The U.S. Equal Employment Opportunity Commission



Stylist Fired Because of Refusal to Work on Sabbath, Federal Agency Charged

NASHVILLE, Tenn. – Regis Corporation, doing business as SmartStyle, will pay $26,250 and provide other relief to settle a religious discrimination lawsuit filed by the U.S. Equal Employment Opportunity Commission (EEOC), the agency announced today.

The EEOC’s suit (No. 3:08-0821, filed in U.S. District Court for the Middle District of Tennessee) had charged that Regis refused to reasonably accommodate stylist Kaneika Ramsey’s sincerely held religious belief that she could not work on Sunday. When Ramsey advised Regis of her religious belief and requested an accommodation, the EEOC said, Regis ignored the request and fired her from her job at a Murfreesboro, Tenn., SmartStyle.

Refusing to reasonably accommodate an employee’s sincerely held religious belief, absent undue hardship on the employer, violates Title VII of the Civil Rights Act of 1964. The EEOC filed suit after first attempting to reach a voluntary settlement out of court.

Besides providing monetary relief, the two-year consent decree settling the suit, signed by Judge Aleta Trauger on Aug. 6, 2009, requires Regis to amend its employee handbook to provide specific instructions for obtaining religious accommodation, and amend its management handbook to provide specific instructions for granting religious accommodation. The decree also mandates a number of record-keeping, posting and reporting requirements on religious accommodations, and requires training of management and hourly employees on Title VII’s requirements regarding religious discrimination and accommodation.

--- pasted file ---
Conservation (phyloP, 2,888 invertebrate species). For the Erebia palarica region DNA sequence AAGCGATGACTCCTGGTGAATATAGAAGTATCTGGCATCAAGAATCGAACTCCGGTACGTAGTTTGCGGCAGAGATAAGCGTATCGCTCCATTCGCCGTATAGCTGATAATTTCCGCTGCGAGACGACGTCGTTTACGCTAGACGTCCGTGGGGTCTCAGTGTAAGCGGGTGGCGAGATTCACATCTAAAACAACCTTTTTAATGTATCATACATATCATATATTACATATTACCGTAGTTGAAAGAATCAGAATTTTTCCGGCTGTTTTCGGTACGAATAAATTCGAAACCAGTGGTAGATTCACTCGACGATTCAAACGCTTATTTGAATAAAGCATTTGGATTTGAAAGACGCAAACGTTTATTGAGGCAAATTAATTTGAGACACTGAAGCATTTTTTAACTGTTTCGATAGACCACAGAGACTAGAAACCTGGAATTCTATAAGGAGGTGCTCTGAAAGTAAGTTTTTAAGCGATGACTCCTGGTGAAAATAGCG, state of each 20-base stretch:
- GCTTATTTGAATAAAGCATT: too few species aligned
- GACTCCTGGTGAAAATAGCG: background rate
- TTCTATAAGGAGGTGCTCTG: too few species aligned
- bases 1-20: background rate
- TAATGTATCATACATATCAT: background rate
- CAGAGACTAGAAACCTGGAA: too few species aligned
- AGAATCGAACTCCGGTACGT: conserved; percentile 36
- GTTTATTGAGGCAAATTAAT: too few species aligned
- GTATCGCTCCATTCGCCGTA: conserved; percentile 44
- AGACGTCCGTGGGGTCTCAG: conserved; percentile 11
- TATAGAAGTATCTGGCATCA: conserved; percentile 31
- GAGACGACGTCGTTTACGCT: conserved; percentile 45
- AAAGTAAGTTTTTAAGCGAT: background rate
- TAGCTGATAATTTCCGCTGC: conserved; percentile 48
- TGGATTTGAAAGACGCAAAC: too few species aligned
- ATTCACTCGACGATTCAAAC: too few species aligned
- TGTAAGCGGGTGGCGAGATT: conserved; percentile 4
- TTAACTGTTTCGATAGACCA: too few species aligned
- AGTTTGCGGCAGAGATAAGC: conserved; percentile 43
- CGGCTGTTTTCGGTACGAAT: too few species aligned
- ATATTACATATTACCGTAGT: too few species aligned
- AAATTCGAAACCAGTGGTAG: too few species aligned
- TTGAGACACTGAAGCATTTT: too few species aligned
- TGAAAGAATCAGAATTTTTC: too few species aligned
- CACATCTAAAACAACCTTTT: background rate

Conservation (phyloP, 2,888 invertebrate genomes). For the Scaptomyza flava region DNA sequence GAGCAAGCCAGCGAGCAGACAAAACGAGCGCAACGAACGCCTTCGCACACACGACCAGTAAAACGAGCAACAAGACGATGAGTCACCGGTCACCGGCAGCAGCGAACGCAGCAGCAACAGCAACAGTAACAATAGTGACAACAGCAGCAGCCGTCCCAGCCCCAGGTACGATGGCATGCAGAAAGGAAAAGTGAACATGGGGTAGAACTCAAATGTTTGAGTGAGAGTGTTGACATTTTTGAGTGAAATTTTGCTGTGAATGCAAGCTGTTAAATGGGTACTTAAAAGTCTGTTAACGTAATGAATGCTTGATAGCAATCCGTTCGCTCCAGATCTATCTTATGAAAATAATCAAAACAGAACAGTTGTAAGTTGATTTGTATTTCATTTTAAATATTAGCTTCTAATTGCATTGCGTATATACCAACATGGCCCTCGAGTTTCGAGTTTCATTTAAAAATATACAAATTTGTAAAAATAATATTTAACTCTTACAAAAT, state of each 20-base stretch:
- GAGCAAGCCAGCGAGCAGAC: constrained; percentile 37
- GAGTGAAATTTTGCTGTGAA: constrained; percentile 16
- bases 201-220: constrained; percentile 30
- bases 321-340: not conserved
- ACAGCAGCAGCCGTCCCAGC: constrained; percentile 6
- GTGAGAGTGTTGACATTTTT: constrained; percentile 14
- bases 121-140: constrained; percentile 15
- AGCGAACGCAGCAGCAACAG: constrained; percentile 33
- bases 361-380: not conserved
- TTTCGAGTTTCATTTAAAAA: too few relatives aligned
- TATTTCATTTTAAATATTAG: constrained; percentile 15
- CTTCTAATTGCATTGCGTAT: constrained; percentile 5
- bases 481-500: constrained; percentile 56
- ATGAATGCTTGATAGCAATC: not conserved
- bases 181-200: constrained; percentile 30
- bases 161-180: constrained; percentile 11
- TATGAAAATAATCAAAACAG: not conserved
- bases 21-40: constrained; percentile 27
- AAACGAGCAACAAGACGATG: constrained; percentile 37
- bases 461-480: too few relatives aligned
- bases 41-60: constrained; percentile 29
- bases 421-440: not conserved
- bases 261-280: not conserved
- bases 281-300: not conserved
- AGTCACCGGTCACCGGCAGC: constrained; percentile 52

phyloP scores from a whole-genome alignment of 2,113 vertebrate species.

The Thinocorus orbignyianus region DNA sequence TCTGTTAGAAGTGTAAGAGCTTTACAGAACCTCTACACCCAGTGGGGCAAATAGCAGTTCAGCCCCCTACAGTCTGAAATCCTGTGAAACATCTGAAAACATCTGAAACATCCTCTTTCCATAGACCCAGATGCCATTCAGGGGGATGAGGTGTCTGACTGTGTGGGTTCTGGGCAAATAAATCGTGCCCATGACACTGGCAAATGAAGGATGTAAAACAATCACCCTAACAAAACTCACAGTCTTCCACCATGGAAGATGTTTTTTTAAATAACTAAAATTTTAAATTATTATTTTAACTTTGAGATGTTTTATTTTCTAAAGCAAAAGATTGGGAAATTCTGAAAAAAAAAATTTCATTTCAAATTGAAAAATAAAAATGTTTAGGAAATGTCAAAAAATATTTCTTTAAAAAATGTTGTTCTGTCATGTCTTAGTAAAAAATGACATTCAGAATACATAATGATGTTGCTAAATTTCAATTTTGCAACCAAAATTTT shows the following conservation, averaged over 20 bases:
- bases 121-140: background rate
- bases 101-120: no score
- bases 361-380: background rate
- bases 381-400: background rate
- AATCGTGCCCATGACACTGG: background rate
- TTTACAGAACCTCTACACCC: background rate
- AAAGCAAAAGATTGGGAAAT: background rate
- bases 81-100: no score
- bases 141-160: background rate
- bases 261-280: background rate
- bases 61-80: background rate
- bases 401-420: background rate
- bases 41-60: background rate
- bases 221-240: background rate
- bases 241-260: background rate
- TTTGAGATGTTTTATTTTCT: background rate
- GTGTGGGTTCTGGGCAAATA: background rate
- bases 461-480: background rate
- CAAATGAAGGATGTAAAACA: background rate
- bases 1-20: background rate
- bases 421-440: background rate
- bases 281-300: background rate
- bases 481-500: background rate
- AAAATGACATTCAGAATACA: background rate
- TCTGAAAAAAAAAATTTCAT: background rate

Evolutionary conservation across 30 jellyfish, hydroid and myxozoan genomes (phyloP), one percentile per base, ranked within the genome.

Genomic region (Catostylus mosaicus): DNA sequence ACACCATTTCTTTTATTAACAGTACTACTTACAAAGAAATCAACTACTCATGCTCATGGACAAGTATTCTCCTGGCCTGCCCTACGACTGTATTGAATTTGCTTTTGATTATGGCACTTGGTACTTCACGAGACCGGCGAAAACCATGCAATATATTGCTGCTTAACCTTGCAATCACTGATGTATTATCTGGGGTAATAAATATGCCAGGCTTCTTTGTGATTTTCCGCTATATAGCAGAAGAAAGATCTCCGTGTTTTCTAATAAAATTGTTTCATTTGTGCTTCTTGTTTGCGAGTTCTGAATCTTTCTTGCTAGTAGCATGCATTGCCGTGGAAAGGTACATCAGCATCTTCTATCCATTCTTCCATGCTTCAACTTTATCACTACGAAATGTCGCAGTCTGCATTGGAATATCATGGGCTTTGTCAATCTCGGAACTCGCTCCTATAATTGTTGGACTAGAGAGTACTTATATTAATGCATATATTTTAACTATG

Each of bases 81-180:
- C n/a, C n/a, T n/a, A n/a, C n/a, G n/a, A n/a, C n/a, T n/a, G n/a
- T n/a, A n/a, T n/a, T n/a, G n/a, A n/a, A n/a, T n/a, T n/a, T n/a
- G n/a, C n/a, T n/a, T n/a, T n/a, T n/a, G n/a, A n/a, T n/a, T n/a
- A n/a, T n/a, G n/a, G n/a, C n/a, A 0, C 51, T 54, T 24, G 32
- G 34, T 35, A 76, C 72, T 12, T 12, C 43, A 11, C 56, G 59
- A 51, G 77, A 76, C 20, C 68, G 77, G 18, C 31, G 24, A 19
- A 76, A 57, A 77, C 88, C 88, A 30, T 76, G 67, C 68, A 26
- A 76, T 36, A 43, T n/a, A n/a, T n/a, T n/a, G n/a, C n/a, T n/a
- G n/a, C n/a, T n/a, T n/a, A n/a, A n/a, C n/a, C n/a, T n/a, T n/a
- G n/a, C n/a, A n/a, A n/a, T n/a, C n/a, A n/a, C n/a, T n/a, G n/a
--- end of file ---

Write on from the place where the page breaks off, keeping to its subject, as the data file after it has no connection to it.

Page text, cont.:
“Ignoring an employee’s request for religious accommodation doesn’t make it go away,” said Faye Williams, regional attorney for the EEOC’s Memphis District Office, which has jurisdiction over Tennessee, Arkansas, and 17 counties in northern Mississippi. “This settlement demonstrates the EEOC’s commitment to enforcement of the accommodation provisions of Title VII and offers an opportunity for Regis to ensure that its work force understands the company’s obligations.”

According to its web site, Minneapolis-based Regis Corporation is a global leader in beauty salons, hair restoration and cosmetology education. It owns, franchises, or holds ownership interests in over 12,800 worldwide locations.

The EEOC enforces federal laws prohibiting employment discrimination. Further information about the EEOC is available on its web site at

This page was last modified on August 7, 2009.

Home Return to Home Page